Pulitzer Center education director Mark Schulte invites educators and students to join Paul Salopek on Twitter for a virtual campfire chat.
Planting and maintaining vegetable gardens on school grounds in South Africa was supposed to be a sustainable operation to maintain food security. Unfortunately, it seems to have proven otherwise.
Peter Chilson discusses his project on the borders of French West Africa, including his time in Mali during a coup d'etat.
Journalist Austin Merrill describes his history with Ivory Coast, why he chose to return, and some of the unfortunate surprises he found as he reported on the country's uneasy post-war status.
Pulitzer Center grantee Sam Loewenberg discusses his reporting on chronic hunger and the causes behind it.
Journalist Paul Salopek is preparing to leave on a journey that will take seven years and span 39 countries—and he is doing it all on foot.
Nigerian journalist Ameto Akpe answers questions via video on government accountability, and water and sanitation. You can watch here.
Nigerian journalist Ameto Akpe to answer your questions via video on government accountability, and water and sanitation. Submit your question today!
Daniel Socha tells of program where kids' school fees paid if they participate in running club. One of those runners: a soft-spoken young 19-year-old woman who represented the DRC in 2016 Olympics.
Pulitzer Center grantees receive award for helping audiences understand the global significance of groundwater depletion on land rights, livelihoods and the environment.
Student Fellow Daniel Socha reports on how the DRC's Olympic runners are giving back at home.
From discussing the role of journalism in ending the epidemic to focusing on women and HIV, Pulitzer Center-supported journalists present their reporting in panels, workshops and exhibitions.
Six-part multimedia interactive in association with International Consortium of Investigative Journalists focused on investigation into dozens of Australian mining companies in Africa.
Pulitzer Center grantees cover progress and challenges in the worldwide fight against AIDS.
Both men and women want to end the practice of female genital mutilation, according to new data released by UNICEF.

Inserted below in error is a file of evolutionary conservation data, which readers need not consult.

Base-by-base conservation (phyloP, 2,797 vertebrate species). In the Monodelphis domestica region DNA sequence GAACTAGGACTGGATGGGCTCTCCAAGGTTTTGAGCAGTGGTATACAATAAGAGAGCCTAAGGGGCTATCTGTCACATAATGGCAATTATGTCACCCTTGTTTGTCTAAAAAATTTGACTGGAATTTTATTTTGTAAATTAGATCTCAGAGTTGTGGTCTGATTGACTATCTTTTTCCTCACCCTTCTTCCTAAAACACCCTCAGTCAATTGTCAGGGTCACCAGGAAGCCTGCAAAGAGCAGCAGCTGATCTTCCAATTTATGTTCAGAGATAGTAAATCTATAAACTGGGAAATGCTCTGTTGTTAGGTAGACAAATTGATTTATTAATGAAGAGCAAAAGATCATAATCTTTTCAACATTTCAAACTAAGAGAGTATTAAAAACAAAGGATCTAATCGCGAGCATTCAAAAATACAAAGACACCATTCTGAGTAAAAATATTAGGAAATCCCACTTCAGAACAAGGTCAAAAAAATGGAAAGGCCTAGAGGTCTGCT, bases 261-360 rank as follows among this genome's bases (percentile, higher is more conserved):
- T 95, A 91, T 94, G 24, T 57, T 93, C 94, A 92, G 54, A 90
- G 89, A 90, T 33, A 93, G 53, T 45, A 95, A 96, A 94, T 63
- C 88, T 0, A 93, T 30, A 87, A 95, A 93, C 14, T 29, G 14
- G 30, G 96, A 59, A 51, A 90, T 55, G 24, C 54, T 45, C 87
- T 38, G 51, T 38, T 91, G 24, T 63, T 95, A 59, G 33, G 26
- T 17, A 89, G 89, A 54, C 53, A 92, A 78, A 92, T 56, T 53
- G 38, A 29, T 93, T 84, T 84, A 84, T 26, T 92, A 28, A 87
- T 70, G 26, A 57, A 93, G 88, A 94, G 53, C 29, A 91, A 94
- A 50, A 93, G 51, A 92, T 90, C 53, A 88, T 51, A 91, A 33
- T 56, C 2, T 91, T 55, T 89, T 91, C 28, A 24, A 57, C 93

This week's News Bite lesson investigates Jon Cohen's reporting on South Africa's efforts to prevent the spread of HIV.
In 1971, Israel believed that Ugandan military officer Idi Amin would serve as loyal ally. It soon learned otherwise.
2016 fellows report on a range of complex issues from around the world—from global health and perceptions of identity to environmental degradation and innovation.
This week's news on all things Pulitzer Center Education.
Photojournalists win top prizes for their reporting from Canada to Kenya.
A lesson guide to be used to in conjunction with the Everyday Africa curriculum, and visits with Peter DiCampo and Austin Merrill.
This lesson will help students apply knowledge of language to understand how it functions in different cultures and contexts.
Students will learn about the importance of water safety and collect class data on swimming involvement.
Students will debate what policy Italy should implement when dealing with the migrants from Libya after their role in overthrowing Gaddafi.
Students will come to their own informed conclusion as to whether cash payments to those living in poverty is helpful or simply a hand out.
Students analyze how an author structures articles in different ways to report on malnutrition. The articles come from the project “1,000 Days: To save women, children and the world” by Roger Thurow.
Students will evaluate President Obama’s Food Plan and discuss/debate whether the initiative will be effective or not.
This lesson draws from a range of projects on food waste, ocean health, global goods and extractives, food insecurity, water and sanitation and more to support student understanding around...
Students will learn about the state of health care in developing nations, and to draw conclusions about effective health care from their successes and failures.
Students will develop a foreign policy proposal regarding fragile states, which they will plan to submit to the U.S. Senate Committee on Foreign Relations.
The following land rights lesson plan focuses on how journalist Chris Arsenault used different mediums to emphasize different points while reporting on land rights in Mali.
Students will be able to identify the largest problems facing refugees and construct a campaign to spread the word about how to offer solutions and aid to refugees.